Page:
The Great Pause
We live in strange times. A lot of things we took for granted suddenly but slowly disappeared. We find ourselves in a time of unexpected pause.
Much of our world has come to a screeching halt, giving us a pause.
I happen to live in the countryside, a 40 kilometer, one-hour-by-car commute away from lovely Ottensen, where I haven’t been since March 3. Life is calm here these days. Walking outside in the evening hours feels like Christmas Eve, with very few people out, almost no cars on the road; everything engulfed in silence. Days have a festive feel, with still low traffic.
It’s surreal. Sunny spring days would normally bring a lot of people out of their homes. These days, there would be a procession of cars from Hamburg to the countryside and vice versa. All this is very limited these days. Meanwhile, children have returned home from their studies, for an unexpected term break. So the crisis has become a family-defining moment, much like Christmas.
Who are the people we now spend almost all of our time with? And for how long will this continue? It’s as if the whole world has gone on a retreat. In the spiritual sense, a retreat is a good thing. It’s an exercise in pausing, leaving your normal life, heading into the desert, regaining your focus; and assessing your priorities.
Hence, a retreat throws us back on ourselves. And what we find there is often not very pleasant. First of all, our weaknesses are exposed in ways we’re not used to. Also, all the frictions of our lives come to light. Therefore a pause like this uncovers what we normally conceal with travel, meetings, gatherings, activity and all kinds of distractions.
Finding joy in the great pause
Our lives are getting both easier – with a lot of things no longer possible – and more complicated, since we’re referred back to ourselves. For instance, we need to do chores on our own that we used to delegate to others, in a society with a high degree of division of labour. We’re used to outsource our thinking and feeling to the cultural industries. Now, we notice the awkwardness of this.
The great pause puts our resilience to a stress test. Resilience is both personal and systemic. Above all, it’s talking new normalcies into being. We adapt to the unnormal situation we find ourselves in, hoping that this extraordinary spring break won’t last for too long. But can we perhaps even find joy in the great pause we’re given?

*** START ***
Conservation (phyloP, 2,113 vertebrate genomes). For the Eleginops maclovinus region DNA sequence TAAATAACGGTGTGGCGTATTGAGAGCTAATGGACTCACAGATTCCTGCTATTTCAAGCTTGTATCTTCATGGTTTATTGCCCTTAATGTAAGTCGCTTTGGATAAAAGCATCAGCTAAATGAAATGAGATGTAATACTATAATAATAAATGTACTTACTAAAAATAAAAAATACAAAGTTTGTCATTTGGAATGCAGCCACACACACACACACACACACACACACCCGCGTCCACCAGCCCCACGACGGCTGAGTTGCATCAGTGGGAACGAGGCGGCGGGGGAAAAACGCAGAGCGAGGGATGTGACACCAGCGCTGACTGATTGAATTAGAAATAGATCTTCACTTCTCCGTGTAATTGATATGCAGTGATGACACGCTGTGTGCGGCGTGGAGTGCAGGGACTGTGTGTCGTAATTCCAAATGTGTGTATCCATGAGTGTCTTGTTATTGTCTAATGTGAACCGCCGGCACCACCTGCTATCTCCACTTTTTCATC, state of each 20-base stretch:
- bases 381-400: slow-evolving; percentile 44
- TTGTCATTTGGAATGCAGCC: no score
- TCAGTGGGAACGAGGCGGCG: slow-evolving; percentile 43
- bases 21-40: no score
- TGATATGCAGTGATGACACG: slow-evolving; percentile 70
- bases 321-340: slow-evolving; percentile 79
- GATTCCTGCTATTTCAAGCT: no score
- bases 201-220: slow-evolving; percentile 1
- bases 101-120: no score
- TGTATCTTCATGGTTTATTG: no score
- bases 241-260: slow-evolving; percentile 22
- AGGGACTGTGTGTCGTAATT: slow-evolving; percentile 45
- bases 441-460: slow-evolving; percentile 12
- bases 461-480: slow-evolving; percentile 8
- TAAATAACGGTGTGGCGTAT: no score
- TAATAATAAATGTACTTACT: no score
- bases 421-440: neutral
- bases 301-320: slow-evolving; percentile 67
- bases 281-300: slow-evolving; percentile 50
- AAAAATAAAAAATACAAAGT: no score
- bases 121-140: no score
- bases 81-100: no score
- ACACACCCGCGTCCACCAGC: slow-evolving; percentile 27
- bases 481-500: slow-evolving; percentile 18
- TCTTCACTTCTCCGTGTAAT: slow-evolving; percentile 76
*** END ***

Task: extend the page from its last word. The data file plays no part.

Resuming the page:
This is a time for introverts. Our interior lives are suddenly so much more important. We slowly discover our inner resources, or lack thereof. What keeps us going? How do we get things done? How do we structure our days, since a lot of external structures have either collapsed or significantly shifted? What are we missing, or not missing at all?
Blaise Pascal famously and ironically wrote:
All of humanity’s problems stem from man’s inability to sit quietly in a room alone.
Now that we must more or less do exactly that, it becomes a challenge. The Benedictine monastic tradition values stabilitas (lat. stability, steadiness, immovability), the lifelong commitment of a monk to his community. Since a monastery typically doesn’t move, this also includes a commitment to a certain place, or even the very same room, the monastic cell.
A wholesome rhythm
Our lives now have a monastic taste. The Benedictines use the bell to structure their days. The bell wakes them up in the morning and calls them to prayer when it’s time for it. In his small book The Rule of Benedict for Beginners: Spirituality for Daily Life, Wil Derkse describes the Benedictine way of dealing with time as
the wholesome rhythm of an ordered division of the day; the bell which keeps indicating that something needs to be begun or that it is time to quit something; an attitude which is not so much directed to “finishing” a job as it is to the work itself; and the taking seriously of the periods of concentration and relaxation.
What is a given in a monastery, we need to establish for ourselves. Hence, it is about developing new habits and adjusting existing ones. Derkse’s advice:
An essential step forward is the development of a fitting order of the day: a division of the day that gives a rhythm to the day, with a reasonably fixed pattern of exertion and relaxation, of spiritual breathing in and breathing out, of ordering one’s environment and moments when one is in touch with something beautiful.
A time for everything
Neither work nor leisure, nor everyday chores nor the demands of others should dominate our lives. Instead, there is a time for everything.
For everything there is a season, and a time for every matter under heaven:
a time to be born, and a time to die; a time to plant, and a time to pluck up what is planted;
a time to kill, and a time to heal; a time to break down, and a time to build up;
a time to weep, and a time to laugh; a time to mourn, and a time to dance;
a time to cast away stones, and a time to gather stones together; a time to embrace, and a time to refrain from embracing;
a time to seek, and a time to lose; a time to keep, and a time to cast away;
a time to tear, and a time to sew; a time to keep silence, and a time to speak;
a time to love, and a time to hate; a time for war, and a time for peace. (Ecclesiastes 3: 1-8)
There has been a lot of war rhetoric these days, and the drastic measures we all experience clearly have the odor of wartimes. Likewise, the pandemic radically reminds us of our mortality – a fact that techno-consumerism carefully tried to suppress. This is a time for war, albeit against an invisible enemy. It’s a time to weep and to mourn, to refrain from embracing and to break down. But sooner or later, after the pause, it will be a time to heal, to build up, to laugh and to dance. And a time for peace.